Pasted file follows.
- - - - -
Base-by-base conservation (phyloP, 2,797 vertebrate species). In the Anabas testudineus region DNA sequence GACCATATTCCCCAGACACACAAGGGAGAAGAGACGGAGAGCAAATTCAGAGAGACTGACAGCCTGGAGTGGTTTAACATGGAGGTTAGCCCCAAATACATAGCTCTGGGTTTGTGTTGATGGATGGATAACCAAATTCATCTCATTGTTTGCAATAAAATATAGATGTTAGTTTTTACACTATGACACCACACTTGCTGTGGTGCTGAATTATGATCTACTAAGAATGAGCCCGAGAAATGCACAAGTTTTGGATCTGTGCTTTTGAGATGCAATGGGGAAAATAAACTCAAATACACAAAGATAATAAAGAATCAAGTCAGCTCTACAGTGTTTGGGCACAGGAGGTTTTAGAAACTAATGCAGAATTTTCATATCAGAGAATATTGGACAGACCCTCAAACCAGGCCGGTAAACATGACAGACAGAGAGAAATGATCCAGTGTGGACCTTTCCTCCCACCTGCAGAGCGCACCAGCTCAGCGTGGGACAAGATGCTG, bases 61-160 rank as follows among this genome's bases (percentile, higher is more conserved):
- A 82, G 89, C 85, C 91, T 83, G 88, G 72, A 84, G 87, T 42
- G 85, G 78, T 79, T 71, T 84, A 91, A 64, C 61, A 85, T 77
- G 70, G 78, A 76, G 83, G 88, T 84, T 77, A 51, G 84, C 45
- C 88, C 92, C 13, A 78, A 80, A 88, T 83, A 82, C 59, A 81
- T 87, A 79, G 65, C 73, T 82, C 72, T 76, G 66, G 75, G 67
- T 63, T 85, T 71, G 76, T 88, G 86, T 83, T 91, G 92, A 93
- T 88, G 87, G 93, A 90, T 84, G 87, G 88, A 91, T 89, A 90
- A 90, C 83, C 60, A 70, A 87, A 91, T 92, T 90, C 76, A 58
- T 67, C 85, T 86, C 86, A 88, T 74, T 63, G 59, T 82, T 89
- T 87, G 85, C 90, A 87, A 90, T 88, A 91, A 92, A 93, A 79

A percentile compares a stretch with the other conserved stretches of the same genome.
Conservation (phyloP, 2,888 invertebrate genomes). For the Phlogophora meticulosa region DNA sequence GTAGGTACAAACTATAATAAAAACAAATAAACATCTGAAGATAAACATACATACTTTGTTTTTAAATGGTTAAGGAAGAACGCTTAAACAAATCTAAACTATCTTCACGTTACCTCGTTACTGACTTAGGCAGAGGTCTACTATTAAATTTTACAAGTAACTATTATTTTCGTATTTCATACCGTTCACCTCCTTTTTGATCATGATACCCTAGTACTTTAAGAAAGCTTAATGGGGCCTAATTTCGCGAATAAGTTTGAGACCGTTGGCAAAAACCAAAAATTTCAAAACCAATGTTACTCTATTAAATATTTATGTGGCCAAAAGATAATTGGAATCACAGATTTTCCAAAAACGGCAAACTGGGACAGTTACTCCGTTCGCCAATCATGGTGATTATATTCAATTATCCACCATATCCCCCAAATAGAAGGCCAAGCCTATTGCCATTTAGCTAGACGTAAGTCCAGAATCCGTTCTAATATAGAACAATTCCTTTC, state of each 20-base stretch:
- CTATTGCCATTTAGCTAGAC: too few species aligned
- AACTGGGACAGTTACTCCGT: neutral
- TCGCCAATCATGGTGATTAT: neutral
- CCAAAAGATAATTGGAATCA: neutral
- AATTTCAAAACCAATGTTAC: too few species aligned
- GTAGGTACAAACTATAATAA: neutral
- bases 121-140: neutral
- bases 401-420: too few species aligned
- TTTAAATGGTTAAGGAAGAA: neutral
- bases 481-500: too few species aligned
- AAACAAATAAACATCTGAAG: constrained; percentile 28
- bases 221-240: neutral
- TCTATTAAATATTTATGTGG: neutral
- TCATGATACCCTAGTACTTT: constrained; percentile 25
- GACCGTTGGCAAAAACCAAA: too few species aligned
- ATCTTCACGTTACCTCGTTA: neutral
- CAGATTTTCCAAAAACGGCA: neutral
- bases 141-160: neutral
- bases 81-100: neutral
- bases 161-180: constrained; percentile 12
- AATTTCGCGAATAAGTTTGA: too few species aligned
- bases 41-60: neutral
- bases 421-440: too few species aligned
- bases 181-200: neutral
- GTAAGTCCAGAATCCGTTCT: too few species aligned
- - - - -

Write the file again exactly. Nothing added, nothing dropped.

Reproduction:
Base-by-base conservation (phyloP, 2,797 vertebrate species). In the Anabas testudineus region DNA sequence GACCATATTCCCCAGACACACAAGGGAGAAGAGACGGAGAGCAAATTCAGAGAGACTGACAGCCTGGAGTGGTTTAACATGGAGGTTAGCCCCAAATACATAGCTCTGGGTTTGTGTTGATGGATGGATAACCAAATTCATCTCATTGTTTGCAATAAAATATAGATGTTAGTTTTTACACTATGACACCACACTTGCTGTGGTGCTGAATTATGATCTACTAAGAATGAGCCCGAGAAATGCACAAGTTTTGGATCTGTGCTTTTGAGATGCAATGGGGAAAATAAACTCAAATACACAAAGATAATAAAGAATCAAGTCAGCTCTACAGTGTTTGGGCACAGGAGGTTTTAGAAACTAATGCAGAATTTTCATATCAGAGAATATTGGACAGACCCTCAAACCAGGCCGGTAAACATGACAGACAGAGAGAAATGATCCAGTGTGGACCTTTCCTCCCACCTGCAGAGCGCACCAGCTCAGCGTGGGACAAGATGCTG, bases 61-160 rank as follows among this genome's bases (percentile, higher is more conserved):
- A 82, G 89, C 85, C 91, T 83, G 88, G 72, A 84, G 87, T 42
- G 85, G 78, T 79, T 71, T 84, A 91, A 64, C 61, A 85, T 77
- G 70, G 78, A 76, G 83, G 88, T 84, T 77, A 51, G 84, C 45
- C 88, C 92, C 13, A 78, A 80, A 88, T 83, A 82, C 59, A 81
- T 87, A 79, G 65, C 73, T 82, C 72, T 76, G 66, G 75, G 67
- T 63, T 85, T 71, G 76, T 88, G 86, T 83, T 91, G 92, A 93
- T 88, G 87, G 93, A 90, T 84, G 87, G 88, A 91, T 89, A 90
- A 90, C 83, C 60, A 70, A 87, A 91, T 92, T 90, C 76, A 58
- T 67, C 85, T 86, C 86, A 88, T 74, T 63, G 59, T 82, T 89
- T 87, G 85, C 90, A 87, A 90, T 88, A 91, A 92, A 93, A 79

A percentile compares a stretch with the other conserved stretches of the same genome.
Conservation (phyloP, 2,888 invertebrate genomes). For the Phlogophora meticulosa region DNA sequence GTAGGTACAAACTATAATAAAAACAAATAAACATCTGAAGATAAACATACATACTTTGTTTTTAAATGGTTAAGGAAGAACGCTTAAACAAATCTAAACTATCTTCACGTTACCTCGTTACTGACTTAGGCAGAGGTCTACTATTAAATTTTACAAGTAACTATTATTTTCGTATTTCATACCGTTCACCTCCTTTTTGATCATGATACCCTAGTACTTTAAGAAAGCTTAATGGGGCCTAATTTCGCGAATAAGTTTGAGACCGTTGGCAAAAACCAAAAATTTCAAAACCAATGTTACTCTATTAAATATTTATGTGGCCAAAAGATAATTGGAATCACAGATTTTCCAAAAACGGCAAACTGGGACAGTTACTCCGTTCGCCAATCATGGTGATTATATTCAATTATCCACCATATCCCCCAAATAGAAGGCCAAGCCTATTGCCATTTAGCTAGACGTAAGTCCAGAATCCGTTCTAATATAGAACAATTCCTTTC, state of each 20-base stretch:
- CTATTGCCATTTAGCTAGAC: too few species aligned
- AACTGGGACAGTTACTCCGT: neutral
- TCGCCAATCATGGTGATTAT: neutral
- CCAAAAGATAATTGGAATCA: neutral
- AATTTCAAAACCAATGTTAC: too few species aligned
- GTAGGTACAAACTATAATAA: neutral
- bases 121-140: neutral
- bases 401-420: too few species aligned
- TTTAAATGGTTAAGGAAGAA: neutral
- bases 481-500: too few species aligned
- AAACAAATAAACATCTGAAG: constrained; percentile 28
- bases 221-240: neutral
- TCTATTAAATATTTATGTGG: neutral
- TCATGATACCCTAGTACTTT: constrained; percentile 25
- GACCGTTGGCAAAAACCAAA: too few species aligned
- ATCTTCACGTTACCTCGTTA: neutral
- CAGATTTTCCAAAAACGGCA: neutral
- bases 141-160: neutral
- bases 81-100: neutral
- bases 161-180: constrained; percentile 12
- AATTTCGCGAATAAGTTTGA: too few species aligned
- bases 41-60: neutral
- bases 421-440: too few species aligned
- bases 181-200: neutral
- GTAAGTCCAGAATCCGTTCT: too few species aligned